The Bombay High Court has directed the police to provide protection to a same sex couple as and when required.
A division bench of Justices Revati Mohite-Dere and Gauri Godse also remarked that there is a need to sensitise police about handling such cases.
Couple feared threat from family
The HC was hearing a petition by a lesbian couple apprehending threat from the family of one of them, who live outside Maharashtra.
The couple, aged 28 and 32 years, met on social media in 2020. They decided to live together in April this year. On April 13, the woman from outside Maharashtra left her home and came to her friend’s place in the state. The latter’s parents accepted their relationship.
A missing person’s complaint was filed by the other woman’s family. She was questioned by the local police for over eight hours, during which her maternal uncle was present. She repeatedly told the police she was voluntarily staying with her friend and refused to go back. The police recorded their statements.
Fearing for their lives, they fled to a neighbouring state. However, the other woman’s family traced them and the police forcibly sent her back with them. She alleged that she was subjected to extreme mental and physical torture at home. She claimed that her plea for help from police and NGOs went in vain. She once again left her home on June 25 and reached Maharashtra to cohabit with her partner.
Court relies on 2018 judgment on LGBTQ rights
They then approached the high court through advocate Vijay Hiremath in view of the threats and violence faced.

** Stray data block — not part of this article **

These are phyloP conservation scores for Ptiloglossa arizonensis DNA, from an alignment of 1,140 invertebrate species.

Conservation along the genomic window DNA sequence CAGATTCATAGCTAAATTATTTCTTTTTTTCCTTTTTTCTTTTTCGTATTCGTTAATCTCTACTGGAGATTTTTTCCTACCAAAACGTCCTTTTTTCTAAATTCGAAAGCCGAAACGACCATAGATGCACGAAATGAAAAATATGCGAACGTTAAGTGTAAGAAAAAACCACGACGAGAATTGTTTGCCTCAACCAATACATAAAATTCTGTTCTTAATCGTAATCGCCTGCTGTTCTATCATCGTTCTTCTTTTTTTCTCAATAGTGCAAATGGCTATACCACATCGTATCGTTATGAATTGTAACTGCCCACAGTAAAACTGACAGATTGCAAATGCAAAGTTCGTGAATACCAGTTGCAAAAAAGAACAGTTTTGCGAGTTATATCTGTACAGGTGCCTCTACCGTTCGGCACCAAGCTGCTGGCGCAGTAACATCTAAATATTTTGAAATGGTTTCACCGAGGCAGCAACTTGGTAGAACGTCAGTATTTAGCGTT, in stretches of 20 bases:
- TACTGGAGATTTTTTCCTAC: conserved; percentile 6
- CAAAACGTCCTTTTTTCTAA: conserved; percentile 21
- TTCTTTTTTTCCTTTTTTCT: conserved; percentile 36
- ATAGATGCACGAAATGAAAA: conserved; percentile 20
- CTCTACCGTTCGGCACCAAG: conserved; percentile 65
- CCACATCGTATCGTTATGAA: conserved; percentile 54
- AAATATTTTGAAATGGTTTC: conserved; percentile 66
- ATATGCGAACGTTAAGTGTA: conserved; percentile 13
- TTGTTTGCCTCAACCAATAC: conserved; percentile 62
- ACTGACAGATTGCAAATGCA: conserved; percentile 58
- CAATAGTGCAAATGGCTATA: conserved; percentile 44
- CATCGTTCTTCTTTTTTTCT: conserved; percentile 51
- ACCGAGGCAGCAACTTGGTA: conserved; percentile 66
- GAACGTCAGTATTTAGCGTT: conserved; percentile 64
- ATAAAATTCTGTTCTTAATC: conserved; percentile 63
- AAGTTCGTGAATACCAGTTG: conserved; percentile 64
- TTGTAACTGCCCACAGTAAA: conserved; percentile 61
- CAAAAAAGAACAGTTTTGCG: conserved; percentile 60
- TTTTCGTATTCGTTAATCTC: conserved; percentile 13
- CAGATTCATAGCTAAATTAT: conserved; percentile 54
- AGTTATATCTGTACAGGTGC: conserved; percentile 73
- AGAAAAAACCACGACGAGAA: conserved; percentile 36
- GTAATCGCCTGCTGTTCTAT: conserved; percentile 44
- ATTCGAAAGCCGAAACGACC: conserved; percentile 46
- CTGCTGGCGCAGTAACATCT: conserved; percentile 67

Their plea read: “Petitioner No 1’s family is highly conservative and given their past history of illegally detaining the Petitioner No 1, they can go to any extent to protect their ‘honour’, including killing both the petitioners.”
The couple relied on a 2018 Supreme Court judgment that said that LGBTQ persons have a right to choose partners.
Hiremath requested the court that the police, instead of providing a 24X7 protection, can check on them once or twice a day. He also requested that contact number of a police officer be provided.
The bench directed that phone numbers of two officers be provided to the couple.
Additional public prosecutor Prajakta Shinde assured the court that they will provide the contact numbers and security to the couple as and when required.
The police has been directed not to disclose the whereabouts of the couple in case a missing complaint is filed by the other woman’s family. In addition, the police has been asked to provide them with security in case they want to go to their homes to collect their belongings, including documents.
The judges have kept the matter for hearing after two weeks when it will decide whether there is a need to frame guidelines in such cases.